The Status of Women and Girls in Minnesota is an ongoing collaborative research project between the Center on Women, Gender, and Public Policy and the Women’s Foundation of Minnesota. The project represents a unique approach to research by using a gender-race-place-equity lens.
The included data comes from original analysis of publicly available datasets such as the American Community Survey, the Minnesota Student Survey, and others; and from published reports produced by government agencies and nonprofits. By disaggregating the data by gender, race, place, and additional identities pushed to the margins, we begin to understand how inequities impact communities differently and the community- specific solutions needed to achieve equity.
Curious about these statistics? Gender, Race & Place in MN, a blog series in the Gender Policy Report, explores the “why” behind the Status Report findings. These causal stories--for example, why Native American girls have the highest suicide rate among young people in the state, or why older Minnesota women are more likely than men to wind up in poverty--are crucial. Without identifying causes, we cannot identify appropriate policy solutions. Visit the Gender Policy Report now.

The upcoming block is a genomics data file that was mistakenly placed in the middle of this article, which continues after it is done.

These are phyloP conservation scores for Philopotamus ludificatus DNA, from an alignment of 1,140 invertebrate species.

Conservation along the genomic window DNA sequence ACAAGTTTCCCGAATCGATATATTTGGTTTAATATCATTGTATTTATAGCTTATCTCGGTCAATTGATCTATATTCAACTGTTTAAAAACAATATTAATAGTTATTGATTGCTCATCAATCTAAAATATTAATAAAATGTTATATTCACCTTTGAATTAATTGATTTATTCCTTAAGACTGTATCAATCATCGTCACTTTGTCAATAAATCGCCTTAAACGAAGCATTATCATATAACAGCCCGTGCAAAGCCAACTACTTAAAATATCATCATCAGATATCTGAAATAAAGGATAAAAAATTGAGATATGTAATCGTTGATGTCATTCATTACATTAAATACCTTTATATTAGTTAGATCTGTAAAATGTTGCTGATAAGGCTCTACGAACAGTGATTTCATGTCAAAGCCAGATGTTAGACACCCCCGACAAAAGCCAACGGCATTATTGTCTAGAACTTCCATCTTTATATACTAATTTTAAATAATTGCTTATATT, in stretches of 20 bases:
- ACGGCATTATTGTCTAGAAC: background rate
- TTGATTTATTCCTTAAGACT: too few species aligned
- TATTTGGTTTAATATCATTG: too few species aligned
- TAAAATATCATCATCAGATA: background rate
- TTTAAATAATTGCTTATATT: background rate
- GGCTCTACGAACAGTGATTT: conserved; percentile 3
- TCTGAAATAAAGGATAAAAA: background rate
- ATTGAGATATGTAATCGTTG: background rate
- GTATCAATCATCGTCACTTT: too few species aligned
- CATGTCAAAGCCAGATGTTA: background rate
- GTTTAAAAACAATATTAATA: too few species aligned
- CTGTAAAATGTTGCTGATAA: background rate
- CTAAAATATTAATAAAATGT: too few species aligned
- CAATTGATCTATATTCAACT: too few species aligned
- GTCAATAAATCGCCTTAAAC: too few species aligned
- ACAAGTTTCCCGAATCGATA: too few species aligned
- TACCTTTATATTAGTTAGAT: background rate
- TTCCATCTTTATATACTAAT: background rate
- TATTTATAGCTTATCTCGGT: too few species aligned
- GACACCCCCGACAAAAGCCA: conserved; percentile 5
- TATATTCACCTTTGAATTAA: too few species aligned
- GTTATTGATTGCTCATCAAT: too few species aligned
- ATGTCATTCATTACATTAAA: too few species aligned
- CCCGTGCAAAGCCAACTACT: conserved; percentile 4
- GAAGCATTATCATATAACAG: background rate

- 2018 Status of Women and Girls in MN Report
- 2014 Status of Women and Girls in MN Research Overview
- 2012 Status of Women and Girls in MN Research Overview
- 2010 Status of Women and Girls in MN Research Overview
- 2010 Status of Women and Girls in MN Report
Status of Older Women in Minnesota
The Center led the research of the 2019 Status of Older Women in Minnesota Report for the Women’s Foundation of Minnesota. This report outlines the social and economic well-being of older Minnesota women including their health, financial well-being, and care supports.
Young Women’s Initiative of Minnesota
The Center provided research support to this collaborative project of the Minnesota Governor’s Office and the Women’s Foundation of Minnesota, including a 2018 piece focused on the role of young women in addressing the state’s labor shortage.